here is that for purposes of the appeal, both the sincerity of the prisoners' beliefs, and their

    religious nature, were assumed. In a footnote, the Court noted that any concerns that prison

    gangs use religious activity to conceal unlawful and violent conduct could be appropriately

    addressed by courts in specific cases by questioning whether a prisoner's "religiosity,"

    asserted as the basis for a requested accommodation, is legitimate and sincere. While the

    "truth" of a religious belief is not open to question by the courts, the question of whether

    the prisoner's beliefs are sincerely held may be.

    The Court also noted that the fact that a belief is religious in nature, and sincerely held,

    would not deter courts from upholding the right of correctional officials to take action

    necessary to further prison security needs that are compelling, such as barring racist

    literature that would incite violence. This principle is illustrated by Borzych v. Frank,

    #05-3907, 2006 U.S. App. Lexis 5278 (Unpub. 7th Cir.), in which the court held that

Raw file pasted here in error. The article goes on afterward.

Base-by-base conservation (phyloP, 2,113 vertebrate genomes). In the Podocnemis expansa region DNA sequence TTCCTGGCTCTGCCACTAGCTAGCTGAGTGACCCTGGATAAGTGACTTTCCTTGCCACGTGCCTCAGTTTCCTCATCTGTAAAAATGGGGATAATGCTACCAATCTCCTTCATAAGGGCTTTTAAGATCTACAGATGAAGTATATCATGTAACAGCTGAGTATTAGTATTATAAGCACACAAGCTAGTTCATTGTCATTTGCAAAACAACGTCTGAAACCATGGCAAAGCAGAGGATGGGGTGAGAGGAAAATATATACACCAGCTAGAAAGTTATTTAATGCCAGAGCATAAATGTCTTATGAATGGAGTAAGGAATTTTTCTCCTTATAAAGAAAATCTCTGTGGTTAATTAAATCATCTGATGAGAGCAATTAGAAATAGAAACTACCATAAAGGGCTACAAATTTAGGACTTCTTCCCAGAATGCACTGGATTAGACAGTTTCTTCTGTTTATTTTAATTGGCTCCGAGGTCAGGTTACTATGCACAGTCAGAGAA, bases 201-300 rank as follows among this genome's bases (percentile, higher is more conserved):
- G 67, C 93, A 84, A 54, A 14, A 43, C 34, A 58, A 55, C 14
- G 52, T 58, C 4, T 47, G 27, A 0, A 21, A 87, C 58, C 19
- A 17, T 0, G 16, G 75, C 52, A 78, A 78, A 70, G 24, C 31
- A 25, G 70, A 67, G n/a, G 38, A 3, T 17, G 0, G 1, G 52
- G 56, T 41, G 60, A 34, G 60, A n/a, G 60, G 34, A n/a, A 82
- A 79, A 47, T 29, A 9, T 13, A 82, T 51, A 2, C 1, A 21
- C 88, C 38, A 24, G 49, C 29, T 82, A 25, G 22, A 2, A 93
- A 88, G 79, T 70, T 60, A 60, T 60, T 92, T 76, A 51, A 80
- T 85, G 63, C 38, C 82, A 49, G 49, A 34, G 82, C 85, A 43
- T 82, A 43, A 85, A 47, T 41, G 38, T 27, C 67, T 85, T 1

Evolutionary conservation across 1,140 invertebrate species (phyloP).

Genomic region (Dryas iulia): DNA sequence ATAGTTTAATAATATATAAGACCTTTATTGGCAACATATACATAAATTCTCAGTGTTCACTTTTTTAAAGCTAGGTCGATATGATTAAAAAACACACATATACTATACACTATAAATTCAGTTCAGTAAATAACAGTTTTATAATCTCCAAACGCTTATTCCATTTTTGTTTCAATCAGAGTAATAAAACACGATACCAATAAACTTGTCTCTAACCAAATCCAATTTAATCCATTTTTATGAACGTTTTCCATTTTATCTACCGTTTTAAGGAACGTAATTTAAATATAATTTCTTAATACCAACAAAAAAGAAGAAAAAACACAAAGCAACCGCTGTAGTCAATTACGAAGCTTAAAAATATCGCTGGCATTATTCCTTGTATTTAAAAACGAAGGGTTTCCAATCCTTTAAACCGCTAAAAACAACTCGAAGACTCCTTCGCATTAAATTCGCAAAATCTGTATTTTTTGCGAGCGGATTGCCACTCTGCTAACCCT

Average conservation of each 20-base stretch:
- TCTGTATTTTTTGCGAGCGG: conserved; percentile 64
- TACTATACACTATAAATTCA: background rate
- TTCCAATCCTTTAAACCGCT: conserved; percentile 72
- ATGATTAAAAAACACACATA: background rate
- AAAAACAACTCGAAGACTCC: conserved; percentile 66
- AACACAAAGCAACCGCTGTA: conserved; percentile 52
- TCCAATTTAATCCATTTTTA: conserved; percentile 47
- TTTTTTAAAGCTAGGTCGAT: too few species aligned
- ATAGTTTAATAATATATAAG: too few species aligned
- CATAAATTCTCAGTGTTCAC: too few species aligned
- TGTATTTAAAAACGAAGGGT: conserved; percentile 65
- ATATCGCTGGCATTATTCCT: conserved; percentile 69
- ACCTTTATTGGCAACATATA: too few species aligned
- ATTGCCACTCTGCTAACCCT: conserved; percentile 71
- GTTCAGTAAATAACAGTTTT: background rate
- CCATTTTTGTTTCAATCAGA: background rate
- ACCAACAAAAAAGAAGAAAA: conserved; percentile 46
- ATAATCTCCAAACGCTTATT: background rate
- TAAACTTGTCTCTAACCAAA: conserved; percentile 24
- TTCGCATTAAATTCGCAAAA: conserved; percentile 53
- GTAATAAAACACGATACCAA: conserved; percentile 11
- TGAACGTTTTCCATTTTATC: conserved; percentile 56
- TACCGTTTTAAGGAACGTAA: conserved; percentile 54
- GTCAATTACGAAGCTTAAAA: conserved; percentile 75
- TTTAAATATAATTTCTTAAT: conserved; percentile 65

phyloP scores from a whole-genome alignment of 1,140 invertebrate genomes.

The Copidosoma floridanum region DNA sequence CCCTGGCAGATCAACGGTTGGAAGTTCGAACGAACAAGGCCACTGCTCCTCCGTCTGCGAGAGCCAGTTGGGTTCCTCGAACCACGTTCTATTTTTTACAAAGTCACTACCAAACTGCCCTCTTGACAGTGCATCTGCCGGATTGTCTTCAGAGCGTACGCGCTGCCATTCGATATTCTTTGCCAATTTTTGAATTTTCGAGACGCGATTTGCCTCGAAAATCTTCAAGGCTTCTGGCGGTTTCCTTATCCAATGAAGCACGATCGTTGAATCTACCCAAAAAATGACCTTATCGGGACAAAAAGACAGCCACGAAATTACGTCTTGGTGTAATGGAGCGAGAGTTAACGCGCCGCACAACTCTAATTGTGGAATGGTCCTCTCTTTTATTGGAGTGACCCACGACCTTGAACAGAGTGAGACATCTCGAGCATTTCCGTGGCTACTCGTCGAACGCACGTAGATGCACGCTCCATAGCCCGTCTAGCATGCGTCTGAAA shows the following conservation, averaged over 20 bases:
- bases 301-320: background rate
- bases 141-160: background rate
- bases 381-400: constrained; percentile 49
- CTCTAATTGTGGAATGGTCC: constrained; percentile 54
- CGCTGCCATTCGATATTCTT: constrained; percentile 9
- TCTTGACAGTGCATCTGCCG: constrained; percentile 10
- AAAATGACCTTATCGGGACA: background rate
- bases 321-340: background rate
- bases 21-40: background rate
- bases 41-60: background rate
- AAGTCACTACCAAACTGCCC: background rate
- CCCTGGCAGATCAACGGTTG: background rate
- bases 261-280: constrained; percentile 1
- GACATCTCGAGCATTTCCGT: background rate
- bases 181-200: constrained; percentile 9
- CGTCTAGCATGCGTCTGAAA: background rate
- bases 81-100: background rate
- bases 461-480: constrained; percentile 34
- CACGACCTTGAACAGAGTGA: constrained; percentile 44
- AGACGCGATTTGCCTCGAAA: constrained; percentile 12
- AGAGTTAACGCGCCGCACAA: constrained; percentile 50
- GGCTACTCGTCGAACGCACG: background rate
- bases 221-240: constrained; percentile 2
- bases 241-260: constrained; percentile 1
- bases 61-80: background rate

Wisconsin prison properly barred an inmate from possessing books he claimed were

  • 303

    essential for the practice of his "Odinist" religion, when they were found to advocate white

    supremacist violence.

    Despite this, however, courts have, in the absence of a case being made for the presence

    of overriding security concerns, afforded protection for unconventional and unpopular

    religions. In Howard v. U.S., #92-N-1515, 864 F. Supp. 1019 (D. Colo. 1994), a court held

    that the denial of an inmate's request for a place of worship to perform Satanic religious

    rituals and possession of candles, incense and other items necessary for Satanic rituals

    constituted a violation of his First Amendment religious freedom. While some other cases

    rejected accommodation for Satanist religious practices, they did so either on the basis of a

    question of the sincerity of the prisoners beliefs or overriding issues of security involved